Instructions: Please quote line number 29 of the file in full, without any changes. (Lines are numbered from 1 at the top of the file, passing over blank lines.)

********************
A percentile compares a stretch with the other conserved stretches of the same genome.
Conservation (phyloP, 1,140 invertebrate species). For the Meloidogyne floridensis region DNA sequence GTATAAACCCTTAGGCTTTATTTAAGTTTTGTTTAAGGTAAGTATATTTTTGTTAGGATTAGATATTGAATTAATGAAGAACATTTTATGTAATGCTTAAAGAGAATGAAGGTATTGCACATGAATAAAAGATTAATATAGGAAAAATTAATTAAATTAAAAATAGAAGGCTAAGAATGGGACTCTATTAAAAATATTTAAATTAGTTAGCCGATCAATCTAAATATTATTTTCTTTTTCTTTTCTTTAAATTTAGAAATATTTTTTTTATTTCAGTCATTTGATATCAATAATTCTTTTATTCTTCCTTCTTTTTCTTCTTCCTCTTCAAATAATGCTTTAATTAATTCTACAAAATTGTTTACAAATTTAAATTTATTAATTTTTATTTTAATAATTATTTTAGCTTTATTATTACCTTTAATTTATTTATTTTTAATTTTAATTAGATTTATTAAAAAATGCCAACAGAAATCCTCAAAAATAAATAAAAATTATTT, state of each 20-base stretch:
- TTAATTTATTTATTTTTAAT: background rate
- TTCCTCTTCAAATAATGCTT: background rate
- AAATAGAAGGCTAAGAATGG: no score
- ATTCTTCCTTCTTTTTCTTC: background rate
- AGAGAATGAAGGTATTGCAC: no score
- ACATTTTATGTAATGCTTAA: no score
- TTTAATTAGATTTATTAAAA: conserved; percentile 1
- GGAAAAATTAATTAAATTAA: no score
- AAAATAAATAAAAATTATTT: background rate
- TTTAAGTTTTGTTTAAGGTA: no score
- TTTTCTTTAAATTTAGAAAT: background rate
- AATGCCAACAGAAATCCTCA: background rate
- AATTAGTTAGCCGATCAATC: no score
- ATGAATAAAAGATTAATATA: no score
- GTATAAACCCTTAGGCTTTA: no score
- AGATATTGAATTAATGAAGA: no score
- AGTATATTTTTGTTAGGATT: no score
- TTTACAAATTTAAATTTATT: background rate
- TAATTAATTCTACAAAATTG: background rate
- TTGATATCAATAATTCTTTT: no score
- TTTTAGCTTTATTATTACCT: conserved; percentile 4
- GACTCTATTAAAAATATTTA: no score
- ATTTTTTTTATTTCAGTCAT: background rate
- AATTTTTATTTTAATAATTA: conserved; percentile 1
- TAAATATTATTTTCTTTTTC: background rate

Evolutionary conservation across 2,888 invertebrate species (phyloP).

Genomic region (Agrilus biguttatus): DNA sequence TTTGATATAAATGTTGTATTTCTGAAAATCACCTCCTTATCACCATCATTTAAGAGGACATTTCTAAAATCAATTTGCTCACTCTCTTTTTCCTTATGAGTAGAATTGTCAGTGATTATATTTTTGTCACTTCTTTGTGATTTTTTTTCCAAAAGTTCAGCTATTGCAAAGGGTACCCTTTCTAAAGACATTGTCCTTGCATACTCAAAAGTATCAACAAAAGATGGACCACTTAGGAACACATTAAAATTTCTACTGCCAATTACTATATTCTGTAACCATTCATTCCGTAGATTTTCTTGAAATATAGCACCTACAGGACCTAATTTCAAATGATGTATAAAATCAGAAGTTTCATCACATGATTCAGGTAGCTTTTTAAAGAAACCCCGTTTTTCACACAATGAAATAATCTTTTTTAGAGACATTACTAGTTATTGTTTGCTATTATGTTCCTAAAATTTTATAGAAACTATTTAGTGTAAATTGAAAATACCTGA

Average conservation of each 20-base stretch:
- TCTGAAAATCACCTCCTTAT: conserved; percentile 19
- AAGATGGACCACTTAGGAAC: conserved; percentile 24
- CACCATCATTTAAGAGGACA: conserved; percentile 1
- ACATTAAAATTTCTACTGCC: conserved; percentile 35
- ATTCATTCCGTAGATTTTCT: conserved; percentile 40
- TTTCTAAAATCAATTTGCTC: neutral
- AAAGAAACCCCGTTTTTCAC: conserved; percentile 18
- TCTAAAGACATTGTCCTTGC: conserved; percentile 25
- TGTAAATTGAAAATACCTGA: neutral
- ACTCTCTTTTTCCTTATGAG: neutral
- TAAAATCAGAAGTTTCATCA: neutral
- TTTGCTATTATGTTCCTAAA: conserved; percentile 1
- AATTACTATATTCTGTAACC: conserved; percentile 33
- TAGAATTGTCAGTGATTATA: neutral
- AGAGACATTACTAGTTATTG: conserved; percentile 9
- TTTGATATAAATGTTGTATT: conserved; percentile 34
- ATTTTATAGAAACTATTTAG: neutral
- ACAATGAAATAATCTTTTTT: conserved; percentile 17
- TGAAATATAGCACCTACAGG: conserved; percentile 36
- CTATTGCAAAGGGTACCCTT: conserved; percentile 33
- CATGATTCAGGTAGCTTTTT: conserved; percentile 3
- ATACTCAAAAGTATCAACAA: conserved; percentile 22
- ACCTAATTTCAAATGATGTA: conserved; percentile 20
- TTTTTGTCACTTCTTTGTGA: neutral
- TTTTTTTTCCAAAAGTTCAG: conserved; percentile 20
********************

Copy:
Genomic region (Agrilus biguttatus): DNA sequence TTTGATATAAATGTTGTATTTCTGAAAATCACCTCCTTATCACCATCATTTAAGAGGACATTTCTAAAATCAATTTGCTCACTCTCTTTTTCCTTATGAGTAGAATTGTCAGTGATTATATTTTTGTCACTTCTTTGTGATTTTTTTTCCAAAAGTTCAGCTATTGCAAAGGGTACCCTTTCTAAAGACATTGTCCTTGCATACTCAAAAGTATCAACAAAAGATGGACCACTTAGGAACACATTAAAATTTCTACTGCCAATTACTATATTCTGTAACCATTCATTCCGTAGATTTTCTTGAAATATAGCACCTACAGGACCTAATTTCAAATGATGTATAAAATCAGAAGTTTCATCACATGATTCAGGTAGCTTTTTAAAGAAACCCCGTTTTTCACACAATGAAATAATCTTTTTTAGAGACATTACTAGTTATTGTTTGCTATTATGTTCCTAAAATTTTATAGAAACTATTTAGTGTAAATTGAAAATACCTGA